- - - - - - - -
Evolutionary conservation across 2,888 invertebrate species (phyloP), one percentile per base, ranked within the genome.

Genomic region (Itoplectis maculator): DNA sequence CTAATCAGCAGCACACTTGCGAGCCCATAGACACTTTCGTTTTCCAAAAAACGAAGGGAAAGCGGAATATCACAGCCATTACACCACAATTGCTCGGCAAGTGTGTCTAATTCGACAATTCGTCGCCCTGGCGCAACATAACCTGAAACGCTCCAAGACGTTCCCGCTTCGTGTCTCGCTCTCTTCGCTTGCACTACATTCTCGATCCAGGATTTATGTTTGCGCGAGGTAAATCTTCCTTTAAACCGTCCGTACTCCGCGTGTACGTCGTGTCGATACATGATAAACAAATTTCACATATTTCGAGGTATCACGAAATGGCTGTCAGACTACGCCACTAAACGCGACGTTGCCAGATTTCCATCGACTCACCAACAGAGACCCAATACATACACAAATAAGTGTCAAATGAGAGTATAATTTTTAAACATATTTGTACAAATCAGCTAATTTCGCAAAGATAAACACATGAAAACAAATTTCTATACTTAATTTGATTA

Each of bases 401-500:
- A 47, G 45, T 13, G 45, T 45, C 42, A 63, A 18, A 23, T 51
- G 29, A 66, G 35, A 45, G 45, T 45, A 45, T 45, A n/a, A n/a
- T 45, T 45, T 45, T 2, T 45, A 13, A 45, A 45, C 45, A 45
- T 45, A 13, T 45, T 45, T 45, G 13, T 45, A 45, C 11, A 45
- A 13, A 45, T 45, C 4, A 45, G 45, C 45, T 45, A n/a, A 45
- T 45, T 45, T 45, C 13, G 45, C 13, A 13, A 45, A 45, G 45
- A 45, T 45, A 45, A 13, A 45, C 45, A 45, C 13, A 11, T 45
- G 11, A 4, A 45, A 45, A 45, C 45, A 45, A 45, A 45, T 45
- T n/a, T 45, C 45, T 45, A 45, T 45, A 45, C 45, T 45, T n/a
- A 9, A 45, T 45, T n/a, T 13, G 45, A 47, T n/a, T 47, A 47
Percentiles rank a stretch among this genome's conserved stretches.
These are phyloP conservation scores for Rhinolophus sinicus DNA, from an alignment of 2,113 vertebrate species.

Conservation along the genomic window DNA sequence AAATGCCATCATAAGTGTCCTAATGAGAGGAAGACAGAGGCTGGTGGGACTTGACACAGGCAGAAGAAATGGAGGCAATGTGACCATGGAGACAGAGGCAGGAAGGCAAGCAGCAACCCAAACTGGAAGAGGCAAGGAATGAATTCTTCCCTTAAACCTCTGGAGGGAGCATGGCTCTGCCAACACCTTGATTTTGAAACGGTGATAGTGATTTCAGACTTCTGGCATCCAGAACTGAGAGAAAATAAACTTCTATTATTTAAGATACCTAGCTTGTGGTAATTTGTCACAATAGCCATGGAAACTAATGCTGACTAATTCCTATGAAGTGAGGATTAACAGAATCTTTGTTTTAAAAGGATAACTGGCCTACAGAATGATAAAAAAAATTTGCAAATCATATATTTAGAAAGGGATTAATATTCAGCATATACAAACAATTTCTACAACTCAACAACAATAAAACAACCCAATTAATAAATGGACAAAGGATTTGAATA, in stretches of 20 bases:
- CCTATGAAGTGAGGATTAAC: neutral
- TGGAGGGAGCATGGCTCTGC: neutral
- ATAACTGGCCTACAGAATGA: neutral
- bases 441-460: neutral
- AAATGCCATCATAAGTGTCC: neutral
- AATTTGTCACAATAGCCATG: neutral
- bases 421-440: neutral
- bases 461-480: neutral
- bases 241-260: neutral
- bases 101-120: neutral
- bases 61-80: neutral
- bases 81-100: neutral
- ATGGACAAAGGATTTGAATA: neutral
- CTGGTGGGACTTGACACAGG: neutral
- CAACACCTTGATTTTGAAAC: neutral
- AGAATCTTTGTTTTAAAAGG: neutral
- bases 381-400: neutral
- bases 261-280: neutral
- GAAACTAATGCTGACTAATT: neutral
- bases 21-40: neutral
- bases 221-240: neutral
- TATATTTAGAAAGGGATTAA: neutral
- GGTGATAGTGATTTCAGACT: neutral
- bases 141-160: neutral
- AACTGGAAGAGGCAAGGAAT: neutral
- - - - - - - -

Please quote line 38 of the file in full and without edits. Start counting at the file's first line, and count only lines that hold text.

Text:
- TATATTTAGAAAGGGATTAA: neutral